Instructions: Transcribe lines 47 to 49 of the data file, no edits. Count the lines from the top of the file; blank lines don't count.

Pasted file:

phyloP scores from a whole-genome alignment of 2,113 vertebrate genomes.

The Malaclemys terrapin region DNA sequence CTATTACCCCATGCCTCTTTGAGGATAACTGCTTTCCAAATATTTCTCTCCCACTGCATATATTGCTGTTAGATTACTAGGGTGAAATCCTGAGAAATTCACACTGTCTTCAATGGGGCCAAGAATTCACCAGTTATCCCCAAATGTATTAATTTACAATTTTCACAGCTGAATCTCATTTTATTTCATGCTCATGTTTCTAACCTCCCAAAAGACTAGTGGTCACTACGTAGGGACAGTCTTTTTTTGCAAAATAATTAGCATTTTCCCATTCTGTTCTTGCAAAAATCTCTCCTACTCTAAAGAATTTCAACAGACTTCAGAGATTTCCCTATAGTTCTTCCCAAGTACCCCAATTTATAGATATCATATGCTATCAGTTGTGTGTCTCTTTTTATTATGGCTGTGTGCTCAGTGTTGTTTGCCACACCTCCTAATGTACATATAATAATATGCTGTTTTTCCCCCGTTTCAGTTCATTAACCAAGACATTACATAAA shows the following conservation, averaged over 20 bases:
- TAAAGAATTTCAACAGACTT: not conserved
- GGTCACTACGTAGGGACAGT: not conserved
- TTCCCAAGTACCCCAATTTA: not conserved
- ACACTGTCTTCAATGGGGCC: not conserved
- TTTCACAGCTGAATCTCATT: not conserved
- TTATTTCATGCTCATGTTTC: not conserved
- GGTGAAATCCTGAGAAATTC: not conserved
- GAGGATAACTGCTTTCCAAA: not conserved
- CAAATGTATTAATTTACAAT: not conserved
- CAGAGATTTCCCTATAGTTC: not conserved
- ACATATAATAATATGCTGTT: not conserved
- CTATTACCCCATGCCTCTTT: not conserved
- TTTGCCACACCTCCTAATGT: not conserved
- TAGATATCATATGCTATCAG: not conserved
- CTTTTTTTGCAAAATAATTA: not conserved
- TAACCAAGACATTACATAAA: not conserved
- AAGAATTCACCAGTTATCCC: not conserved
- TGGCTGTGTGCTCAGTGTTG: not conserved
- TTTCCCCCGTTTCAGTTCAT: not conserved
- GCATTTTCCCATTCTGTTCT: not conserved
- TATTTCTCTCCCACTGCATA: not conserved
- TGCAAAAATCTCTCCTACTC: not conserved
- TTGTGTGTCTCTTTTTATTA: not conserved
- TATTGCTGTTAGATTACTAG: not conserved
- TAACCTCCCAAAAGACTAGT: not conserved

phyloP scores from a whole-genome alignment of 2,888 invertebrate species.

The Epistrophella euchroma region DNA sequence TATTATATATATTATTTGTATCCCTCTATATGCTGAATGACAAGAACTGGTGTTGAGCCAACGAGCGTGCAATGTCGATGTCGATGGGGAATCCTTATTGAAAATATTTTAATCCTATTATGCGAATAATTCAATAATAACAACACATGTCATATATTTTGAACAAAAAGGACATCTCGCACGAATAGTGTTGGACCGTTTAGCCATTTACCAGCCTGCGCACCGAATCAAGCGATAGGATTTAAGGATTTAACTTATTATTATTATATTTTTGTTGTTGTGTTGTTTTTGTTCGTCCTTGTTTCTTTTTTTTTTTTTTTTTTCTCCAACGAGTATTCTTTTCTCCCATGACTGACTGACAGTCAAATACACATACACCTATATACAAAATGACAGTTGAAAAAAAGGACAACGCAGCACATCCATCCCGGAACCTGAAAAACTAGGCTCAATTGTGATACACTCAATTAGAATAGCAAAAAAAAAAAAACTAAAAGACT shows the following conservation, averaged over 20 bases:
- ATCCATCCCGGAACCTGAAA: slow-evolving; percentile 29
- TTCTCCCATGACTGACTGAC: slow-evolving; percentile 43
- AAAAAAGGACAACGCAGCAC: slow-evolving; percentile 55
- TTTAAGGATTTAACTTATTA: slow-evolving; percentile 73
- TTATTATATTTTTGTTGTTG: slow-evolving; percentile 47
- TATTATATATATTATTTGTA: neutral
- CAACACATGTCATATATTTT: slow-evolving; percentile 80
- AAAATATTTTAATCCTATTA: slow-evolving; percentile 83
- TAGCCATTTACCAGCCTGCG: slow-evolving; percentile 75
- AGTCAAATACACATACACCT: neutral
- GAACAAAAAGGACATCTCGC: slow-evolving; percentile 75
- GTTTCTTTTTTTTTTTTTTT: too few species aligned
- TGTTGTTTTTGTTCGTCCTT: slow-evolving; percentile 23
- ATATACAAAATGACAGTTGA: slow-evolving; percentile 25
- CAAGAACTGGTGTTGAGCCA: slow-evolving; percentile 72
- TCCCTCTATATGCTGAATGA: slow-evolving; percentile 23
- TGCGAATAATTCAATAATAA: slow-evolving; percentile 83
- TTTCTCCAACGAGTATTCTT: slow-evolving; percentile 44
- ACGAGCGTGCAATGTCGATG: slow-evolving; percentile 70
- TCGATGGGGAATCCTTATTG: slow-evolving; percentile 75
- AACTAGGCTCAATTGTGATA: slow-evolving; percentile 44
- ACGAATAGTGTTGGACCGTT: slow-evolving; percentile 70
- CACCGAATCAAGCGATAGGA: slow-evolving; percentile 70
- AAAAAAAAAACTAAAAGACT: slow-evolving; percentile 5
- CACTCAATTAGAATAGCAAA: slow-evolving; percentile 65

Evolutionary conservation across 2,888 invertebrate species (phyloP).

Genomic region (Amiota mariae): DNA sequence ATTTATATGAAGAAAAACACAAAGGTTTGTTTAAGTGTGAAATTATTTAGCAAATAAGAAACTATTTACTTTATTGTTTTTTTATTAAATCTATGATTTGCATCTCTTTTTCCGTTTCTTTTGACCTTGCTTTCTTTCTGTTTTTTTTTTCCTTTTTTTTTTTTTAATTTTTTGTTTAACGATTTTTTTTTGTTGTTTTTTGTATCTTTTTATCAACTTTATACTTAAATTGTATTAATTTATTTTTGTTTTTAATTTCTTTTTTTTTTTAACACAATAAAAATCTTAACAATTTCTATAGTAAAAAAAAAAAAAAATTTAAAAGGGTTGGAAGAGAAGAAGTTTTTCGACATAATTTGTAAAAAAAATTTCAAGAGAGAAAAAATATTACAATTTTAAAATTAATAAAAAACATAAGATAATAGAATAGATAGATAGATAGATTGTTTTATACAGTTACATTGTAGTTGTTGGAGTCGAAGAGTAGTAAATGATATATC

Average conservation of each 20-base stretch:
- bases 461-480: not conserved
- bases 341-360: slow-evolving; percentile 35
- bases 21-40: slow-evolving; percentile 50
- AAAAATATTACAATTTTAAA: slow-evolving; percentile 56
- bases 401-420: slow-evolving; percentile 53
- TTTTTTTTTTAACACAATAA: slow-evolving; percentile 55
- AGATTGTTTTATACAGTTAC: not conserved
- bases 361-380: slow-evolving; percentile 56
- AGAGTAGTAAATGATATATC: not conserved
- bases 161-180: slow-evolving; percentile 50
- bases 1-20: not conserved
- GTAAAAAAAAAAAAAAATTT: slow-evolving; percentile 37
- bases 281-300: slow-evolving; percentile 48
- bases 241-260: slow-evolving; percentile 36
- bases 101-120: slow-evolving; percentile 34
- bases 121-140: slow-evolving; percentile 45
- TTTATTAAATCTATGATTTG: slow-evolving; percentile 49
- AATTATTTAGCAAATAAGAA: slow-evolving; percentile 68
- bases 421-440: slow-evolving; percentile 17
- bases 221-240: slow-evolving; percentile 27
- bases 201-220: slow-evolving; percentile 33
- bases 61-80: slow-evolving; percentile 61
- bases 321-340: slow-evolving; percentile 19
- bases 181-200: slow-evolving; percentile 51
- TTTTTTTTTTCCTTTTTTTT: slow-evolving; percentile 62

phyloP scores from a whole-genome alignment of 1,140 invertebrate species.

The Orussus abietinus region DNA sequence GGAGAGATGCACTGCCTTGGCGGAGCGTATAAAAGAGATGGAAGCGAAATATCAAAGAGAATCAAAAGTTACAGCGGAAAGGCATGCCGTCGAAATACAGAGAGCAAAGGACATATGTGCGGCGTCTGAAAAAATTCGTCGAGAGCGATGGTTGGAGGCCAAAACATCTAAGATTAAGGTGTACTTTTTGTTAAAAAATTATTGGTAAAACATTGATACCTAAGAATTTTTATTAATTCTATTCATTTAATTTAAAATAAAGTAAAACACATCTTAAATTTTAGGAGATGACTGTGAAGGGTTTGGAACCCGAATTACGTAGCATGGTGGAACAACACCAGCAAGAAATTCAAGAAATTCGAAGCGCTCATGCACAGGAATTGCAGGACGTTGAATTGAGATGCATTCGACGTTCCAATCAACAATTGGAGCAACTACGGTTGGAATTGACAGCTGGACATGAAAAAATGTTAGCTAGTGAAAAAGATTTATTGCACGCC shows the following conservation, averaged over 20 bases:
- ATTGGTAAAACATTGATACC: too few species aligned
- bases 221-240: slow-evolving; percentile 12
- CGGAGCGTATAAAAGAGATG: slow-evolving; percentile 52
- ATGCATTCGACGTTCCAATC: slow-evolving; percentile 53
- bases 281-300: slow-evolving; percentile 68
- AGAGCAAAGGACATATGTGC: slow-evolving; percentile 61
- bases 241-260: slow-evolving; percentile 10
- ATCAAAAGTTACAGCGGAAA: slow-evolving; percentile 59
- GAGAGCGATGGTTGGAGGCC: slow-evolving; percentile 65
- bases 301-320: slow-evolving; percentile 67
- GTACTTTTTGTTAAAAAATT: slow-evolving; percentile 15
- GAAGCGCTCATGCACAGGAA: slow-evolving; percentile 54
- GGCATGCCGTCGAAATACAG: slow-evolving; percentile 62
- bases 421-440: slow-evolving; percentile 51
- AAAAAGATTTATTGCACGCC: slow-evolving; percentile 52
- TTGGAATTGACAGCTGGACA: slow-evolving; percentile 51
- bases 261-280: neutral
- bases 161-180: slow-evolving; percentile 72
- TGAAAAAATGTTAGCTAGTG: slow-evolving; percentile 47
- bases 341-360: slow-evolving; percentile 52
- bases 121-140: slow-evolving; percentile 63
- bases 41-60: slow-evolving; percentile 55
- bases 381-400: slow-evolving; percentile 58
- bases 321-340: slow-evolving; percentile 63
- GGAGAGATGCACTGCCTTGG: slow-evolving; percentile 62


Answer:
- TTTCTCCAACGAGTATTCTT: slow-evolving; percentile 44
- ACGAGCGTGCAATGTCGATG: slow-evolving; percentile 70
- TCGATGGGGAATCCTTATTG: slow-evolving; percentile 75